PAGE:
Analysis per group

Rates per year and cause for the entire 2004-2018 period show 4.8 per 100 000 for intentional causes by self-harm, 1.9 per 100 000 for vehicle accidents and 4.5 per 100 000 for “other” causes of death. The rate difference between male and female per group was 7 per 100 000 students for intentional causes by self-harm, 0.4 per 100 000 students for vehicle accidents and 3.4 per per 100 000 students for “other” causes of death.

We observe most of the deaths, 43% (n = 38), were intentional by self-harm. When analyzing groups of causes by sex, we observe 50% of males (n = 32) died of intentional by self-harm causes whereas 48% of females (n = 12) died of “other” causes. The youngest age group (ages 17-24) had the highest proportion of intentional by self-harm deaths (48%), whereas the oldest age group (age 35 plus) had a higher proportion of “other” (89%) as cause of death (Table 2). Undergraduates had a higher proportion of intentional by self-harm deaths (47%). Consistently, graduates and other students show most of their deaths related to other causes (56%). Students of color are less likely (27%) to have intentional by self-harm causes of death than White students (48%). For students of color most of their deaths fall under the category of “others” (55%).

Analysis per cause

“Accidental (unintentional) poisoning and exposure to different substances” including unspecified drugs, medications and biological substances, alcohol, narcotics or psychedelics represent 10% (9/89) of all causes of death and almost 27% (9/36) of the causes within the “other” group. Cardiovascular events also represent 10% (9/89) of all causes of death and almost 27% (9/36) of the causes within the “others” group. Malignant events are around 6% (5/89) of total causes of death and 22% (8/36) within the “other” group. Almost 15% (13/89) of causes distribute between infectious events, neurological and others, including unknown cause of death. All of them are included in the “other” group (Figure 2). For intentional causes of death, “Intentional self-harm by hanging, strangulation and suffocation” as the underlying code represents around 38% (14/38) of the intentional by self-harm group and 16% of all deaths (Figure 3). Drivers of any type of vehicle, including cars, truck, motorcycles, pedal cycles, represent almost 9% (8/89) of the total causes of death and 53% (8/15) of the vehicle accidents.

Substance related cause of death

When adding all causes of deaths related to legal or illegal substance use/misuse/poisoning, 18% (16/89) of our whole sample has either the underlying code or the other causes of death fields related to the use of one or more substances (When the case included multiple substances involved in the entity and record axis codes, they were included in the substance related analysis). Accidental poisoning by and exposure to different substances as underlying cause of death represent 10% (9/89) of our total sample. Multiple substances were involved in 8 of the 9 cases. Alcohol was identified in nearly 6% (n = 5) of the deaths, including intentional by self-harm and accidental poisoning categories, with a rate of 0.63 per 100 000. All these five cases have at least one other substance other than alcohol in the indirect cause of death. Heroin or cocaine were included in almost 7% (n = 6) of the cases, both intentional by self-harm and accidental. Antidepressants were involved in nearly 6% (n = 5) of the deaths, both intentional by self-harm and accidental.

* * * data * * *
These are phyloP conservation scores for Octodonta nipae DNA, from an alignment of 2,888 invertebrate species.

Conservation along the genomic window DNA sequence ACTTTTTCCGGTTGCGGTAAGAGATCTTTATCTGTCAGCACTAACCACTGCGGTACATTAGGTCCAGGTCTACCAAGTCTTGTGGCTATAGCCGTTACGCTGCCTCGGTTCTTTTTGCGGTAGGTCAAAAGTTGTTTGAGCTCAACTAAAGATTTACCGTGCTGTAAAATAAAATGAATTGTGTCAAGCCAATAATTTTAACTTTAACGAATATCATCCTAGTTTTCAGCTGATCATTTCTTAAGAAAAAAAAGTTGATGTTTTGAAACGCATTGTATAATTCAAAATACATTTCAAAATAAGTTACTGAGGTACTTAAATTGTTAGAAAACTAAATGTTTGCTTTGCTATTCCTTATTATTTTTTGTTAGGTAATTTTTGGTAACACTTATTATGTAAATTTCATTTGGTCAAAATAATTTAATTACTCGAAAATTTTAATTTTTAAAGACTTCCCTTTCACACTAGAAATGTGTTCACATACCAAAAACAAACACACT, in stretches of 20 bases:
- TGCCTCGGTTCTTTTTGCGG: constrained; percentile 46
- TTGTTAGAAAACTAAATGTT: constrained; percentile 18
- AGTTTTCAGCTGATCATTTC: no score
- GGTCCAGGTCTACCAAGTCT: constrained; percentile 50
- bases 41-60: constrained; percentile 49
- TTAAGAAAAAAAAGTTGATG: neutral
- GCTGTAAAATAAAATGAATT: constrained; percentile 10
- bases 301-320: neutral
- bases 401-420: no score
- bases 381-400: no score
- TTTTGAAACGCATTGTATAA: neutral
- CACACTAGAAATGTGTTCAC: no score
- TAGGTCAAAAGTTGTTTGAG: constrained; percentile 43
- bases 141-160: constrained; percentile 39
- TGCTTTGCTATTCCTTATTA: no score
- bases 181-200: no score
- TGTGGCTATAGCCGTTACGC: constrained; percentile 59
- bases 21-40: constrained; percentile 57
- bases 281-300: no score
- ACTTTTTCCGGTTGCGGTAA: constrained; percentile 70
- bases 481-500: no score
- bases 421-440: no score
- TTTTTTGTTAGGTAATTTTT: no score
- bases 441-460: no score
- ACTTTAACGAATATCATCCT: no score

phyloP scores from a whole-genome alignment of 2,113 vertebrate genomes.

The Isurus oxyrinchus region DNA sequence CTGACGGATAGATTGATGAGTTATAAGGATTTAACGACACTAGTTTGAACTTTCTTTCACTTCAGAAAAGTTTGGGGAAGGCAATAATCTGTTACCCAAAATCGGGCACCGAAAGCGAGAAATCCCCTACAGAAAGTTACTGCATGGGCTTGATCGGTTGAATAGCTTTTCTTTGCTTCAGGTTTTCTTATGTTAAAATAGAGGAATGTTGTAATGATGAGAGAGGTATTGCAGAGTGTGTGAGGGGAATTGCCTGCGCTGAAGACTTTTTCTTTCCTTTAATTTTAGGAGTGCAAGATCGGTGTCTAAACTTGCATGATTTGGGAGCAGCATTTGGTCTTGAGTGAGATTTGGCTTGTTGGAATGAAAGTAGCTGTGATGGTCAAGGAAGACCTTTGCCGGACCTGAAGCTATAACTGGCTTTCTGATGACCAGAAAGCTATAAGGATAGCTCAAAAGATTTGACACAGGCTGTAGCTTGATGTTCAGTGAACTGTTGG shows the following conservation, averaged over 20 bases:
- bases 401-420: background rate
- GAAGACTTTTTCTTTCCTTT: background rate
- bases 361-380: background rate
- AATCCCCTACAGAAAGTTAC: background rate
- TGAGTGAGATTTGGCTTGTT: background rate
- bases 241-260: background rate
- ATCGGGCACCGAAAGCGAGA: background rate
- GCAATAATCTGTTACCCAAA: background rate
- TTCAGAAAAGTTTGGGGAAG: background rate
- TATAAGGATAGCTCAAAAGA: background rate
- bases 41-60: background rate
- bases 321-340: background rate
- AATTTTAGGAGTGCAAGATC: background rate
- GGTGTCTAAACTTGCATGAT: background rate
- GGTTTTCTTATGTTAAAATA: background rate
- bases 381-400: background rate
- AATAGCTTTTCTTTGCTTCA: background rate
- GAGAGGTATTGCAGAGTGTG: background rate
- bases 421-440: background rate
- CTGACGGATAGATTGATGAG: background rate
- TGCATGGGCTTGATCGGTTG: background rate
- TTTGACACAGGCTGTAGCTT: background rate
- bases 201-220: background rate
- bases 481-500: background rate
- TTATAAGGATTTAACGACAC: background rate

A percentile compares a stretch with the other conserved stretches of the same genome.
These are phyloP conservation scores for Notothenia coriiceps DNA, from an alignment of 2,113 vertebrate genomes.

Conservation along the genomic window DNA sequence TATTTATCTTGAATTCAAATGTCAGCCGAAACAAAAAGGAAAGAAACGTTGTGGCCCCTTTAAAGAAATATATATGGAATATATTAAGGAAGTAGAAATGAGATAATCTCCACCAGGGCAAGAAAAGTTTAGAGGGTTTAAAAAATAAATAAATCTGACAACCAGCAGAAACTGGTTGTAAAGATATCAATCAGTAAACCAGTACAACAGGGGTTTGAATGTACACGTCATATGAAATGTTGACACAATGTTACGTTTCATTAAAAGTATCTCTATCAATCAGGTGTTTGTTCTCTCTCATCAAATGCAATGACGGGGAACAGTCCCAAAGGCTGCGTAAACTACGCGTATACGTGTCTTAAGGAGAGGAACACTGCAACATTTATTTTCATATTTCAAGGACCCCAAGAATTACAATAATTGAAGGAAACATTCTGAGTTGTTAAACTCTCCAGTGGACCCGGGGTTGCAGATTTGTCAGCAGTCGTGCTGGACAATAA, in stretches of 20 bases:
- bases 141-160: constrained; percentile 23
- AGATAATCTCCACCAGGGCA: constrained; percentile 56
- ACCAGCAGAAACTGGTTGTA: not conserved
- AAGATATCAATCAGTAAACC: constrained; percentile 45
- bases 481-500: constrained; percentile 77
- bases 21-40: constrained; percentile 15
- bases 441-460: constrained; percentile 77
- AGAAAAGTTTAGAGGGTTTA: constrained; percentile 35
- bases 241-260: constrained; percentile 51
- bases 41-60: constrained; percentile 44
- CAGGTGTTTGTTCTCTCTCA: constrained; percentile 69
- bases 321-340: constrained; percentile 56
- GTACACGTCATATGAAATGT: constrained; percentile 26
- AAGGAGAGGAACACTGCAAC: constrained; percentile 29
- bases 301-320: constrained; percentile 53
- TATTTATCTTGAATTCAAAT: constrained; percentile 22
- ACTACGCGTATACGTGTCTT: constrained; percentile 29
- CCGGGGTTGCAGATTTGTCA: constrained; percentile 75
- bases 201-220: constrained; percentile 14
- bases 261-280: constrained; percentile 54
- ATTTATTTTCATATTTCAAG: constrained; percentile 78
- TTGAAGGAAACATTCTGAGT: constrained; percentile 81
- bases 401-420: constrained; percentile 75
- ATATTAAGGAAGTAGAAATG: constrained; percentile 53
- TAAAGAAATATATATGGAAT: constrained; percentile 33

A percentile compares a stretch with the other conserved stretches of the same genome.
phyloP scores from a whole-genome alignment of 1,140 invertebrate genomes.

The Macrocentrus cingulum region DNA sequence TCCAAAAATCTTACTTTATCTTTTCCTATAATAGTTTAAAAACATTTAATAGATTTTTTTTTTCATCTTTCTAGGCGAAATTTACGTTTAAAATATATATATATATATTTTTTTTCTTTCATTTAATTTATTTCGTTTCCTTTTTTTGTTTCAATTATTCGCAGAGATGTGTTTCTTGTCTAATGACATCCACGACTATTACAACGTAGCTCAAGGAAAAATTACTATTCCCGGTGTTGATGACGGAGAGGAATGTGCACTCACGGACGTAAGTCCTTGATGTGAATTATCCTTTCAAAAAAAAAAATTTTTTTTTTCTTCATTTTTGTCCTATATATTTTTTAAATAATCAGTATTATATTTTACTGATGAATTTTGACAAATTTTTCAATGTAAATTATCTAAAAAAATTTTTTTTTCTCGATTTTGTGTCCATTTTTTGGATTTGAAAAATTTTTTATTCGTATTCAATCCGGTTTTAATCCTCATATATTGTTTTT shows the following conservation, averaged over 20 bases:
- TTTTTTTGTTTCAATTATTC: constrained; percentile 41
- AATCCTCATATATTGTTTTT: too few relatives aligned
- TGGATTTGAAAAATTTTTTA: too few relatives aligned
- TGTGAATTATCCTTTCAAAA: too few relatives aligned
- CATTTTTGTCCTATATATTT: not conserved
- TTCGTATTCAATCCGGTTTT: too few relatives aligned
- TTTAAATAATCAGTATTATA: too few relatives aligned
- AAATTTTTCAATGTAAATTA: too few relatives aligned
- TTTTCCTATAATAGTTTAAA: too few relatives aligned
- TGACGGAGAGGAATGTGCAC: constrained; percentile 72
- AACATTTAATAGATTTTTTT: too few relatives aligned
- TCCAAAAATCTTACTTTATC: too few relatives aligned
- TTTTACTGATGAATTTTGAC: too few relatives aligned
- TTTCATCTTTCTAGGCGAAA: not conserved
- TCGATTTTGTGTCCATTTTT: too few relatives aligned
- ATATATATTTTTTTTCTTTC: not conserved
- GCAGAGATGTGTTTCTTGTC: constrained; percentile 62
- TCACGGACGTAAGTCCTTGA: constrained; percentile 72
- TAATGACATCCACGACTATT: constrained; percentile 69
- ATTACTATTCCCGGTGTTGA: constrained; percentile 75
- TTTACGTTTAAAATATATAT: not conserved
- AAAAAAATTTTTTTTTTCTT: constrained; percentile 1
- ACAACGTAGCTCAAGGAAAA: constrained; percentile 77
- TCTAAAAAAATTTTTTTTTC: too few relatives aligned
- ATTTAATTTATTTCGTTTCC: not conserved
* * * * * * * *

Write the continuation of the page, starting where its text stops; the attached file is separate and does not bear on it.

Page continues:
Our analysis shows that total mortality rate and male students mortality rate increased whereas mortality in female students seem to remain stable over the analyzed periods. The increment of total deaths over the analyzed periods is at expense mainly of self-harm causes. In line with these findings, the National Survey of College Counseling Centers survey performed in 2013 highlighted that 95% of the directors assessed, reported increase over the past five years in self-injury issues, illicit drug and alcohol use, crisis response requirements, among others.13 Locally, UW-Madison UHS data shows that between 2017 and 2019, mental health clients increased 35%, crisis response encounters increased 33% and psychiatric visits in almost 20%.14,15 The self-harm mortality rate overall and by gender from our data aligns with Schwartz’s mortality rates of overall suicide rates where overall self-harm mortality rate of 4.8 per 100 000/4.3 per 100 000, female self-harm mortality rate of 1.4 per 100 000/2 per 100 000 and male self-harm mortality rate of 8.4 per 100 000/7.1 per 100 000.6

Unlike prior published data where accidents were reported as the more prevalent cause of death in college students, our analysis shows the main cause of death between 2004 and 2018 was intentional by self-harm deaths.3

Younger people have higher proportion of accidental and self harm deaths. As school level typically aligns with age, undergraduates also a higher proportion of intentional by self-harm deaths.16 According to CDC, unintentional injuries and suicide are the leading cause of death for age group 15-24.17